As a largely coastal national forest, the Los Padres National Forest in Southern California allows visitors to ride in one world and see the other. 3,000-foot peaks may not sound that tall to a Coloradoan like myself, but they are every bit as impressive as the peaks in the Rocky Mountain State when you consider they begin near sea level. The coastal California mountains rise sharply from the Pacific Ocean, rapidly gaining elevation, offering riders endless views of the blue waters while pedaling in often dry mountains. This contrast is just one of the things that makes this area special to locals and visitors alike. Here are some of the best highlights for both on the bike and off the bike activities in this unique area.
Here are the best highlights of Los Padres National Forest, both ripping mountain bike trails and off the bike activities:
Top 10 Mountain Bike Trails in the Los Padres National Forest
The West Cuesta Ridge trail truly provides something for everyone: long, lung-busting climbs; miles of narrow singletrack ribbon; chunky downhill; and even some unlikely man-made features. With all this going for it, it’s really no surprise this network due north of San Luis Obispo gets top reviews from area riders.
“Morning Glory is a great, chunky dowhill, and the Eucs was very impressive! It was cool to see all those features in pretty much the middle of nowhere! They even have shuttle service on certain days.” -Jared13
More than mere XC, but not really true downhill, Frazier Park’s McGill trail offers good variety for riders of mixed abilities. Like many Los Padres trails, the top can be gained either by sweat or by shuttle, but either way, the downhill’s a ripper.
“Really fun trail. Has a little bit of everything. Narrow [trail tread], rocky sections, [and a] couple of switchbacks. The trail can get really fast if you let it. Beautiful scenery and easy to follow.” -vince23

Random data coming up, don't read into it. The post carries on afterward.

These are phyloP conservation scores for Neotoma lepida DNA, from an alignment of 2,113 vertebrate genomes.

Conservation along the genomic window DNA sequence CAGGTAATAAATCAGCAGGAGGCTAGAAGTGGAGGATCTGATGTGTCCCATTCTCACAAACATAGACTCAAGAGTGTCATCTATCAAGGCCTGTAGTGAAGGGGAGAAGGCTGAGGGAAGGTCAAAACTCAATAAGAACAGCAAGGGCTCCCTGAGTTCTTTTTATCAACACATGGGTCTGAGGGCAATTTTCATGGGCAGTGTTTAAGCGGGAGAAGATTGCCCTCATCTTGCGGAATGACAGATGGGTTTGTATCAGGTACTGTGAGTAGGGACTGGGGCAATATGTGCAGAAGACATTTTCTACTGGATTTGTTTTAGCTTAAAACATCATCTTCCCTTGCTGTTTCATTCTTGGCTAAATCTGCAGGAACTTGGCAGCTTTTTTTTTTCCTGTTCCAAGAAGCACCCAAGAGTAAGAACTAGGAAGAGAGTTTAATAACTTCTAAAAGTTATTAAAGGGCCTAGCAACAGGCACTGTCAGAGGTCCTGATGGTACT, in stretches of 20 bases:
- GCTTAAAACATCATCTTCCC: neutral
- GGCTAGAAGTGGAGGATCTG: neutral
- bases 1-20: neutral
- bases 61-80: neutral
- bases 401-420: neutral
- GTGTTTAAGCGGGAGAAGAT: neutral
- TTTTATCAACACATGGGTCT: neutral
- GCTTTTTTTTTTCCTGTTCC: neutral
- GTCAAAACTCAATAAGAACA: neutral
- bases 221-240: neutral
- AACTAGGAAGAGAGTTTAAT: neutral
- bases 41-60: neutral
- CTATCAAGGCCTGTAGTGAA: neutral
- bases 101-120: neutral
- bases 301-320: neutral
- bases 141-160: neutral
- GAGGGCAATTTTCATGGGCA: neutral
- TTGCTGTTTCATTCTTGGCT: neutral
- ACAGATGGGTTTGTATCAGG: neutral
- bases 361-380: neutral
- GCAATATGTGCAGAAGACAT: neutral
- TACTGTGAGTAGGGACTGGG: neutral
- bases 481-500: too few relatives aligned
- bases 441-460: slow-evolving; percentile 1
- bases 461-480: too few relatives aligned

Why settle for just one riding environment when you can have many? Ojai’s upper reaches provide classic ridgetop chaparral, oak forests, steep mountains, and dramatic valleys, all in a surprisingly compact area. And what’s under the knobbies isn’t too shabby either.
“This trail has it all, from beginner to expert. . . .From the trailhead there are many different paths to take. You can go up into the hillside or you can follow the riverbed. I think this trail is an excellent training ground where you can develop your skills. Or if you’re an expert, there are some great switchbacks and technical tracks as well. My advice would be to get there and explore. Be sure to pack some snacks, because you won’t want to quit.” -Hacklefish
It’s not often that we look forward to slogging up 11 miles of jeep road, but when the payoff is 3,300 vertical feet of continuous downhill in just six very blurry miles, the climb makes itself more than worthwhile, especially if you’re okay with lots of exposure.
“Great route. Tough fireroad climb followed by an awesome [singletrack] downhill. I rode this in the spring and the wildflowers were everywhere. A little exposed in places but rideable.” -Eric Foltz
Whether done as a shuttle, out-and-back, or loop with the Tunnel Trail (a fine downhill route as well), Jesusito gets high marks both for being accessible directly from Santa Barbara, and for being a shred-fest back into town.